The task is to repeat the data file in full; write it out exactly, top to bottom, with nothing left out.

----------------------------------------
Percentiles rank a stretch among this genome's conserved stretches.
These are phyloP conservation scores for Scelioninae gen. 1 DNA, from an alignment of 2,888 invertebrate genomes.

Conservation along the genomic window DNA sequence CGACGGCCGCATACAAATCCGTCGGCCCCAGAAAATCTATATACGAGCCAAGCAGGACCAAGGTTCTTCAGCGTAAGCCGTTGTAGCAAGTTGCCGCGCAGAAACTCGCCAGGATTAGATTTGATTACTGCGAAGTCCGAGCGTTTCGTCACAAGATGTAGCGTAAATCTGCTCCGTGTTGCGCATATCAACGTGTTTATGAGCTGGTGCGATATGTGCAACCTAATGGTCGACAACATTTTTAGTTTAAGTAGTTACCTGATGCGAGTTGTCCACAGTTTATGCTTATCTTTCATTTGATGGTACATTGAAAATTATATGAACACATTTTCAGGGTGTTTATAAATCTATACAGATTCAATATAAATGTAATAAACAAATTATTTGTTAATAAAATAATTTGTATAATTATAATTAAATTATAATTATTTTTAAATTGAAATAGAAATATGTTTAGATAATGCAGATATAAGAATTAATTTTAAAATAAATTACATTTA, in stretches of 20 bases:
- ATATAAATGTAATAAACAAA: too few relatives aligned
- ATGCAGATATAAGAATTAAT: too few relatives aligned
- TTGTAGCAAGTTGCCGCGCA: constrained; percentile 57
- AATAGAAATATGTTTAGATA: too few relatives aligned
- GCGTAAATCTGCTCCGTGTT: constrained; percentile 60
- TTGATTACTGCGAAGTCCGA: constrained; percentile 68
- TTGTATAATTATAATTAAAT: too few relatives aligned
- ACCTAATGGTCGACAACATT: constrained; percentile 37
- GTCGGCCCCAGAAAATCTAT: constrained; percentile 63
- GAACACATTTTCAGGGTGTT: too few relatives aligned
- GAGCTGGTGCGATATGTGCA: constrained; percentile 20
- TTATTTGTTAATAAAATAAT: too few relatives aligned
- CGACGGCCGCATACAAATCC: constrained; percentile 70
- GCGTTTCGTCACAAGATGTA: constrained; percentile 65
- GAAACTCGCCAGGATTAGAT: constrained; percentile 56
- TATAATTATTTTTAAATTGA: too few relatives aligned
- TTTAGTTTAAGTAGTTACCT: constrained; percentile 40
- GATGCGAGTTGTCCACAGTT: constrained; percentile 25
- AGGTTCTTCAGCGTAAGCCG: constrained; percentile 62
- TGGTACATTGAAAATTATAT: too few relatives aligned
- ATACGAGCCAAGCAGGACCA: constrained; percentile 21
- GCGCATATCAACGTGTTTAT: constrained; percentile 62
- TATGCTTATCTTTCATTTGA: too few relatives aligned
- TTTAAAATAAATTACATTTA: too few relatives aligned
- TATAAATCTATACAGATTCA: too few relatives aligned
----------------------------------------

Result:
Percentiles rank a stretch among this genome's conserved stretches.
These are phyloP conservation scores for Scelioninae gen. 1 DNA, from an alignment of 2,888 invertebrate genomes.

Conservation along the genomic window DNA sequence CGACGGCCGCATACAAATCCGTCGGCCCCAGAAAATCTATATACGAGCCAAGCAGGACCAAGGTTCTTCAGCGTAAGCCGTTGTAGCAAGTTGCCGCGCAGAAACTCGCCAGGATTAGATTTGATTACTGCGAAGTCCGAGCGTTTCGTCACAAGATGTAGCGTAAATCTGCTCCGTGTTGCGCATATCAACGTGTTTATGAGCTGGTGCGATATGTGCAACCTAATGGTCGACAACATTTTTAGTTTAAGTAGTTACCTGATGCGAGTTGTCCACAGTTTATGCTTATCTTTCATTTGATGGTACATTGAAAATTATATGAACACATTTTCAGGGTGTTTATAAATCTATACAGATTCAATATAAATGTAATAAACAAATTATTTGTTAATAAAATAATTTGTATAATTATAATTAAATTATAATTATTTTTAAATTGAAATAGAAATATGTTTAGATAATGCAGATATAAGAATTAATTTTAAAATAAATTACATTTA, in stretches of 20 bases:
- ATATAAATGTAATAAACAAA: too few relatives aligned
- ATGCAGATATAAGAATTAAT: too few relatives aligned
- TTGTAGCAAGTTGCCGCGCA: constrained; percentile 57
- AATAGAAATATGTTTAGATA: too few relatives aligned
- GCGTAAATCTGCTCCGTGTT: constrained; percentile 60
- TTGATTACTGCGAAGTCCGA: constrained; percentile 68
- TTGTATAATTATAATTAAAT: too few relatives aligned
- ACCTAATGGTCGACAACATT: constrained; percentile 37
- GTCGGCCCCAGAAAATCTAT: constrained; percentile 63
- GAACACATTTTCAGGGTGTT: too few relatives aligned
- GAGCTGGTGCGATATGTGCA: constrained; percentile 20
- TTATTTGTTAATAAAATAAT: too few relatives aligned
- CGACGGCCGCATACAAATCC: constrained; percentile 70
- GCGTTTCGTCACAAGATGTA: constrained; percentile 65
- GAAACTCGCCAGGATTAGAT: constrained; percentile 56
- TATAATTATTTTTAAATTGA: too few relatives aligned
- TTTAGTTTAAGTAGTTACCT: constrained; percentile 40
- GATGCGAGTTGTCCACAGTT: constrained; percentile 25
- AGGTTCTTCAGCGTAAGCCG: constrained; percentile 62
- TGGTACATTGAAAATTATAT: too few relatives aligned
- ATACGAGCCAAGCAGGACCA: constrained; percentile 21
- GCGCATATCAACGTGTTTAT: constrained; percentile 62
- TATGCTTATCTTTCATTTGA: too few relatives aligned
- TTTAAAATAAATTACATTTA: too few relatives aligned
- TATAAATCTATACAGATTCA: too few relatives aligned